Property fraud is on the increase, particularly for empty properties. Dan Partridge from our commercial property team explains the steps that second home owners and landlords can take to protect their properties.
Property is often considered to be one of the safest and most secure forms of long-term investment, generating healthy yields and capital growth and mitigating against the volatility associated with assets such as shares. However, in recent years we have seen a worrying increase in incidents of property fraud.
This has typically involved fraudsters stealing the identity of registered owners in order to sell or remortgage a property, before disappearing with the proceeds. Traditionally, property fraud of this kind has tended to involve bogus law firms, but more sophisticated fraudsters are now managing to sell properties that they do not own even when instructing reputable firms of solicitors.
Unless you take steps to stop fraudsters selling your property, there is a growing possibility that investing in property might not actually be as safe as houses after all.
How does this form of property fraud work?
The trend to date has been for fraudsters to target properties which are:
· empty or tenanted
· mid to high value
The fraudster will typically obtain fake ID or change their name by deed poll to persuade solicitors and estate agents that they are the registered owner of a property. Often they will also be a tenant who is living in the property, giving them access and the ability to intercept post delivered to the property. They will then attempt to market and sell the property – or obtain a mortgage against it.
One recent example of this scheme was only spotted by Land Registry when the buyer’s solicitors tried to register the transfer. Unfortunately by this point the buyer had already handed over £1.3m in cash. The money had immediately been transferred outside of the jurisdiction and to date has not been recovered.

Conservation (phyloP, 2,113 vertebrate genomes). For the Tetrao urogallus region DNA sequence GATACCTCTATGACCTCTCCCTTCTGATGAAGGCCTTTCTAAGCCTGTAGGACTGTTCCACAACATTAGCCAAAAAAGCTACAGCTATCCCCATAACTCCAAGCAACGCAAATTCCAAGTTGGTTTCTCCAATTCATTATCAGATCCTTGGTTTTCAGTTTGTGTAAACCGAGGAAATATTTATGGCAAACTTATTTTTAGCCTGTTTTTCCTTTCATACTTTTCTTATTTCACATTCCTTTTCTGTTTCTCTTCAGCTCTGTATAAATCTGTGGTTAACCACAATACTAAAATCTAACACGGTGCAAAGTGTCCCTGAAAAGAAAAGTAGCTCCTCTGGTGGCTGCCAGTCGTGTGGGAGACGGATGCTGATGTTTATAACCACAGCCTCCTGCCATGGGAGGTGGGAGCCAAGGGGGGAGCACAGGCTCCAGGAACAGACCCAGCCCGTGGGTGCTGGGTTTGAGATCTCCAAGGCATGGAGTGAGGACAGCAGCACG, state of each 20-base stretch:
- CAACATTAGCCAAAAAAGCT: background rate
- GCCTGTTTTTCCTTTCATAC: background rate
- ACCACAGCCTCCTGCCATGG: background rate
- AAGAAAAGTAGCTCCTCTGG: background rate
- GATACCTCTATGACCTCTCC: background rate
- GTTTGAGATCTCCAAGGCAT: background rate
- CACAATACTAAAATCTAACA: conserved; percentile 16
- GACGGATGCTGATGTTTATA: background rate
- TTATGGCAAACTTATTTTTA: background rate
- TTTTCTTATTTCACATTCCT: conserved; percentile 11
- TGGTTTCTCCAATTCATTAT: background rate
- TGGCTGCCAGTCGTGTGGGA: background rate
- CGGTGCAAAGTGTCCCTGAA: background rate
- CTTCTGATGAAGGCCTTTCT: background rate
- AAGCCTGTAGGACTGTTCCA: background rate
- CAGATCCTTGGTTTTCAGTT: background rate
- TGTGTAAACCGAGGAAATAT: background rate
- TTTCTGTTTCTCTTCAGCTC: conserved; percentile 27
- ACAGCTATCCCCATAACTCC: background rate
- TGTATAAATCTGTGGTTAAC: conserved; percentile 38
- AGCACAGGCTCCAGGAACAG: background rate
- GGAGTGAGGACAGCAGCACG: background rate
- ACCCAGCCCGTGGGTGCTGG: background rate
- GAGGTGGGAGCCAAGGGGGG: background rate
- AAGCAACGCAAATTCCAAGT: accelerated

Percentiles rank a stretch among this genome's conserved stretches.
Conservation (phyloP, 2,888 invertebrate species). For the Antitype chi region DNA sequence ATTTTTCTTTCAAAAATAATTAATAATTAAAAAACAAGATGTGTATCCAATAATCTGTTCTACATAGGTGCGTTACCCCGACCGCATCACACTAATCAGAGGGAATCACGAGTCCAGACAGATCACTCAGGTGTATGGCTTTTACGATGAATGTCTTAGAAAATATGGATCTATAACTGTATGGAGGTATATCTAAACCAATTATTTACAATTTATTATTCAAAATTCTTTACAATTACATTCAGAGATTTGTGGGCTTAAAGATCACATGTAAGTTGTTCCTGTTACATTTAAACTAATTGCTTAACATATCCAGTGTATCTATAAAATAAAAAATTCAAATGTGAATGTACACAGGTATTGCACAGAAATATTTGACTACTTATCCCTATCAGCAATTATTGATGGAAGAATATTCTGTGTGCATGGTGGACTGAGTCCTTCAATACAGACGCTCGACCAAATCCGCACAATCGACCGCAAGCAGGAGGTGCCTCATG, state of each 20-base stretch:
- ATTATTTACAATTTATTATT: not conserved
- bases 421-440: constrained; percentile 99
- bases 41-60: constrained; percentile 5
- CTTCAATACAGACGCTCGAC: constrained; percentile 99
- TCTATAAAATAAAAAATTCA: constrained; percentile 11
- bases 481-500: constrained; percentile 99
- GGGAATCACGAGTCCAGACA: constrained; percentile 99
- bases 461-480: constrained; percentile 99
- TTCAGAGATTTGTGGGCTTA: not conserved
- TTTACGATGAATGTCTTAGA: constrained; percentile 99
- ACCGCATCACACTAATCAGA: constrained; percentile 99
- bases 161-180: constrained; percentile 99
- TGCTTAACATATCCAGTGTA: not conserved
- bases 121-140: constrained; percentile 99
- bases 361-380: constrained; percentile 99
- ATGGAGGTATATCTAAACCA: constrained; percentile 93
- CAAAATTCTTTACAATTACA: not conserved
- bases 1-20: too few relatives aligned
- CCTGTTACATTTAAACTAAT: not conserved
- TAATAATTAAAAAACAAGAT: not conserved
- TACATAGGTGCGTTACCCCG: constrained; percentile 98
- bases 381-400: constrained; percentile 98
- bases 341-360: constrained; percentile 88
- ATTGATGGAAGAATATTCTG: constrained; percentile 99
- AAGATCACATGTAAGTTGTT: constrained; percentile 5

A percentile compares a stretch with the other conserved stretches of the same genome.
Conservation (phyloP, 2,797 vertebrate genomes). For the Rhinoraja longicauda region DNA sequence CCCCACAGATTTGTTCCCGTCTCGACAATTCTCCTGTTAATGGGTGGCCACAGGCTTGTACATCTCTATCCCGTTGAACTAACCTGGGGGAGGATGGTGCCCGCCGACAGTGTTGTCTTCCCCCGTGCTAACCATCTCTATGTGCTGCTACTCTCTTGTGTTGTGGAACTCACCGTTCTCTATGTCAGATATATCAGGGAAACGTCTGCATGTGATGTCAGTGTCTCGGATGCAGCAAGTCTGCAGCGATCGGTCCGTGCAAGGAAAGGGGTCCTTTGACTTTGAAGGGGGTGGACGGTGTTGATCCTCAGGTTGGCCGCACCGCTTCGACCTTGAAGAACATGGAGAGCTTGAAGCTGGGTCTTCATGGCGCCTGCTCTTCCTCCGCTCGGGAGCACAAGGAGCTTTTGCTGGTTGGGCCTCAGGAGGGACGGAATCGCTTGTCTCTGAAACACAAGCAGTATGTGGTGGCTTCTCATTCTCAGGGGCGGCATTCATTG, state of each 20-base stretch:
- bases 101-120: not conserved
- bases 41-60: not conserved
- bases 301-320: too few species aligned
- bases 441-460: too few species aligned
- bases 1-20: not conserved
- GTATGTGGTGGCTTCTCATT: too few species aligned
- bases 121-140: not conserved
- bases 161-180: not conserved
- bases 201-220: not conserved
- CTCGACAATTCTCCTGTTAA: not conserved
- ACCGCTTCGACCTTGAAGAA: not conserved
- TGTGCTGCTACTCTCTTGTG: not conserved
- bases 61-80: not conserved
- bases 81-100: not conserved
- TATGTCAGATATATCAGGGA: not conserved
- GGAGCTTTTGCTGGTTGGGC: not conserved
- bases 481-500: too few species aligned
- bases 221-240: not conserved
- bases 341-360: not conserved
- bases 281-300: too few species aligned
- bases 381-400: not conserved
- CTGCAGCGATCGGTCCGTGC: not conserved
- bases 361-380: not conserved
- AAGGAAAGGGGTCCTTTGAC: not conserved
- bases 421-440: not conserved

Clearly this is very concerning, particularly for those who live or work abroad, own investment properties, have holiday homes or second homes, are in long-term care or who have inherited (empty) property after the death of a relative.
There are, however, various steps which prudent owners can take to minimise the risk of fraudsters selling or taking out a mortgage against their property. In the majority of cases these safeguards are quick, straightforward and free.
What can I do to prevent fraudsters selling my property?
1. Register your unregistered property
If your land is not registered then you are much more vulnerable to property fraud. The steps outlined below all presuppose that your property is registered.
When a property is registered, an innocent victim of fraud who suffers financial loss may be entitled to receive compensation from Land Registry. Unfortunately this would not be the case if the property is not registered.
2. Check that Land Registry have your current address
When registering your ownership of a property you can provide up to 3 addresses and an email address for each property that you own. However, if you move house Land Registry will not automatically update the address you have given – which could mean that they try to contact you at an outdated address.
Updating your address is something that your solicitor can do very easily. Alternatively you can do this yourself using Form COG1.